Extrinsic Atopic Dermatitis Linked to Risk for Eczema Herpeticum

Eczema herpeticum
Eczema herpeticum
The largest case study, and the only study that highlights risk factors for eczema herpeticum recurrence, finds that early age of atopic dermatitis onset not only predisposes patients to eczema herpeticum but also recurrence.

Clinically active extrinsic atopic dermatitis (AD) is associated with an increased risk for eczema herpeticum (EH), a herpes simplex viral infection of inflamed skin, study data published in the Journal of the European Academy of Dermatology and Venereology suggest.

Investigators performed a retrospective analysis that included patients with EH (n=224) who were seen during a 10-year period by dermatologists at 8 European university hospitals. Patients with AD were divided into subsets of extrinsic and intrinsic AD. Patients who presented with elevated total serum immunoglobulin E (IgE) levels of ≥100 kU/L, positive results in standard skin prick tests, positive SX-1- or FX-5-CAP-FEIA, a history of allergic rhinoconjunctivitis, and/or a history of allergic bronchial asthma were considered to have extrinsic AD. Researchers also examined patients’ history and serum levels of anti-HSV-IgM and anti-HSV-IgG antibodies to identify primary or secondary herpes simplex virus infections.

On average, it took 4.2±3.4 days to diagnose EH after patients realized their first symptoms. A total of 133 patients experienced their first EH episode, whereas 17 patients had the infection twice, and another 17 patients were affected by >2 episodes. Extrinsic AD was found to be a risk factor for EH, represented by 184 cases of EH in patients with extrinsic AD compared with only 1 patient who had intrinsic AD (P <.001). Recurrent EH was associated with a younger age at AD onset compared with patients with a single episode of EH (5.4±12.9 years vs 11.1±6.5 years, respectively; P =.016).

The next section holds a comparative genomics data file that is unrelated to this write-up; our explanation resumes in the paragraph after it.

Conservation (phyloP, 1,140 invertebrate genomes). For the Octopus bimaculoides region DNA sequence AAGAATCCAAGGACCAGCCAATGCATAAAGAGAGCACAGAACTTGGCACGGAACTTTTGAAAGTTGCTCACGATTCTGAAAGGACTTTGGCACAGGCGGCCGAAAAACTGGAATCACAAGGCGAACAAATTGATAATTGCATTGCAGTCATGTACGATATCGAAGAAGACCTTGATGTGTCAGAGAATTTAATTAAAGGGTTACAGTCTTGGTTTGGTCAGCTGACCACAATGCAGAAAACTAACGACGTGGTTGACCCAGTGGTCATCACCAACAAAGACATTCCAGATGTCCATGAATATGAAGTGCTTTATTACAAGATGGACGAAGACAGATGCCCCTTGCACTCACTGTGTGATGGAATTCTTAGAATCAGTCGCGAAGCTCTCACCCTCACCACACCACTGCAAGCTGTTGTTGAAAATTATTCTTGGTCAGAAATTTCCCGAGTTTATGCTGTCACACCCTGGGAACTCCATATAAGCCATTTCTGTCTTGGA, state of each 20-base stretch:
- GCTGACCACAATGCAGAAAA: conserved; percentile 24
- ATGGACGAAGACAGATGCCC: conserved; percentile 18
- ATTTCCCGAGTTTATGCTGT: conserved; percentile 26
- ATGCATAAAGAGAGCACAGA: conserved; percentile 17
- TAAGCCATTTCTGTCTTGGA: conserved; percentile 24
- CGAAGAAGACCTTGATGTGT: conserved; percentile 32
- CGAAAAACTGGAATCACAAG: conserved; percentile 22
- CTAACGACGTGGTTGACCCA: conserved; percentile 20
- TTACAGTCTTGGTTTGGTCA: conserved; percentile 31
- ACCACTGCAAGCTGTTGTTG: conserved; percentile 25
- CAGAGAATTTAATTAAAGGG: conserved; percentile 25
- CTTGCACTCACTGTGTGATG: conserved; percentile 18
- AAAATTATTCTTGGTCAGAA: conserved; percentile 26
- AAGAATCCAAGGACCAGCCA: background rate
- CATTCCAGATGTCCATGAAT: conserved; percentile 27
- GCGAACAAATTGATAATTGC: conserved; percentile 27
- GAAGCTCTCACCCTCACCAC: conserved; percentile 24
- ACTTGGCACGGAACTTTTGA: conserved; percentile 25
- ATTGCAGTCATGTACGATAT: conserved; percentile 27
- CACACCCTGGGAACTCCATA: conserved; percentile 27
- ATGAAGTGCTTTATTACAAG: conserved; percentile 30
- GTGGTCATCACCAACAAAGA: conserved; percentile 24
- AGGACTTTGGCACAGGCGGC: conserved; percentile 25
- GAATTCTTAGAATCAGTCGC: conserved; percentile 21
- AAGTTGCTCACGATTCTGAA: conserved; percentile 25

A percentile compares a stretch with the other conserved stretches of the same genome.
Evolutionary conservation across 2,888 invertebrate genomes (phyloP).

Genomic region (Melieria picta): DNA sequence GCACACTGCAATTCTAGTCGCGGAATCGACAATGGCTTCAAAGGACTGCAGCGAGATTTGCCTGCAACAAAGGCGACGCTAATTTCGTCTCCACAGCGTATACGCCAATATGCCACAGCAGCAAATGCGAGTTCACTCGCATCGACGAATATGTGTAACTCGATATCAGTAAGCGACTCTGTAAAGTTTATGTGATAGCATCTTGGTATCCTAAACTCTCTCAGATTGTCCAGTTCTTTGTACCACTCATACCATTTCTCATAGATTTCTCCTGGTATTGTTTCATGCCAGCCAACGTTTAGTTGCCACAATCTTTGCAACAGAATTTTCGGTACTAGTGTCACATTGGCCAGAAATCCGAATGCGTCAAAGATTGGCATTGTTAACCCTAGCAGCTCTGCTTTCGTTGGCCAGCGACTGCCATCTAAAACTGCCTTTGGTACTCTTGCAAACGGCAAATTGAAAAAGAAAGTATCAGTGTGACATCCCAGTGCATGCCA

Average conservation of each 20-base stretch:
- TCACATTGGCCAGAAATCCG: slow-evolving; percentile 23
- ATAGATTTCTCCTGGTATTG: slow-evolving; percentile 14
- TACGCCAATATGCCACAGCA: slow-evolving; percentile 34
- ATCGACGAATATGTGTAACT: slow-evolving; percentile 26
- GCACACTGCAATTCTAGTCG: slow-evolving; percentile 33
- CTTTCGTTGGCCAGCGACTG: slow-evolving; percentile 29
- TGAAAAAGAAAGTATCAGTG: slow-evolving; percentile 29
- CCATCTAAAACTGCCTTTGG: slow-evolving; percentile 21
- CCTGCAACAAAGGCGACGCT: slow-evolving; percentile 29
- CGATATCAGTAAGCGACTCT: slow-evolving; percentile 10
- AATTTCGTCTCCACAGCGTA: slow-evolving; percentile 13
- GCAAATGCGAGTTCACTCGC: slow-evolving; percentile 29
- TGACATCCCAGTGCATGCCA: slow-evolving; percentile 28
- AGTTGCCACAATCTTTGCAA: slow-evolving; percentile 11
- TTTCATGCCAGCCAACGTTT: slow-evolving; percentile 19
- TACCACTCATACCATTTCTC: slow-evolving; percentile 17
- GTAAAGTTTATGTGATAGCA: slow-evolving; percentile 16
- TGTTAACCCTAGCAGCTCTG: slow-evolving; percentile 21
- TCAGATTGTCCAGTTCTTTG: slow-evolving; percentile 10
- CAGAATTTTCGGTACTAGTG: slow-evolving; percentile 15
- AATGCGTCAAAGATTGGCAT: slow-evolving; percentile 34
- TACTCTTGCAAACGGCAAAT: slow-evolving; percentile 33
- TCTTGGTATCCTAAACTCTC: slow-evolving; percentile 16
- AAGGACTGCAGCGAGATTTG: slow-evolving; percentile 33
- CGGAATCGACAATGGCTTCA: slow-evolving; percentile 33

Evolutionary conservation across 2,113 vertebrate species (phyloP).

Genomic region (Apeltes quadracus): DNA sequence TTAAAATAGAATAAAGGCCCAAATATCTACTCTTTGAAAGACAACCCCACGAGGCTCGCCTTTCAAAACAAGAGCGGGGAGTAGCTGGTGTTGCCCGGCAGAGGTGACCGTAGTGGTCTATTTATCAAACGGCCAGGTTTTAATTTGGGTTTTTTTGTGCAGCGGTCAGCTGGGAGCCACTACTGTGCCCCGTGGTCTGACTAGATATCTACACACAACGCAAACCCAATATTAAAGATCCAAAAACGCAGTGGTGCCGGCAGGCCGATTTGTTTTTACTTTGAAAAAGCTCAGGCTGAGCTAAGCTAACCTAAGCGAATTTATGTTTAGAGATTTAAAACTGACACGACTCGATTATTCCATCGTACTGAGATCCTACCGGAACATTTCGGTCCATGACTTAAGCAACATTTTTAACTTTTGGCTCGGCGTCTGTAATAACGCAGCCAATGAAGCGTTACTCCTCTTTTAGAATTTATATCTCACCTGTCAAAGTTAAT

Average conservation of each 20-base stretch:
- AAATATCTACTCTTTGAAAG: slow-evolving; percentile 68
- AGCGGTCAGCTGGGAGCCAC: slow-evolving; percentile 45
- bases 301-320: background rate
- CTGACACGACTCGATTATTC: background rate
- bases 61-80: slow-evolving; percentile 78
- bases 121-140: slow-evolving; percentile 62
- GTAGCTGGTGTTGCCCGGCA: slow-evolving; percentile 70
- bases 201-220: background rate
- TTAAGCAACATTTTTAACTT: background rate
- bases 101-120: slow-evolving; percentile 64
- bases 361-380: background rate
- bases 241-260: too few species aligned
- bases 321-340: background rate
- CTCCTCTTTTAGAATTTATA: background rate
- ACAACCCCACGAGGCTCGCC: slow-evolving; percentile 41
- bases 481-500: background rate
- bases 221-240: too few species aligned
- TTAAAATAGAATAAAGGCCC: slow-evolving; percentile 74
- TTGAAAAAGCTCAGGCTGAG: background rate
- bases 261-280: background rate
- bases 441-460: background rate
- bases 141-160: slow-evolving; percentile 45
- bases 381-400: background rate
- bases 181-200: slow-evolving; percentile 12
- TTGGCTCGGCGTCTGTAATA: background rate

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A limitation of the study was its retrospective design, which resulted in missing long-term follow-up data for some of the patients.

Researchers from this study hope their findings “can help to differentiate EH from other skin conditions and will hopefully lead to a faster diagnosis of affected patients.”

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Seegräber M, Worm M, Werfel T, et al. Recurrent eczema herpeticum – a retrospective European multicenter study evaluating the clinical characteristics of eczema herpeticum cases in atopic dermatitis patients [published online November 16, 2019]. J Eur Acad Dermatol Venereol. doi:10.1111/jdv.16090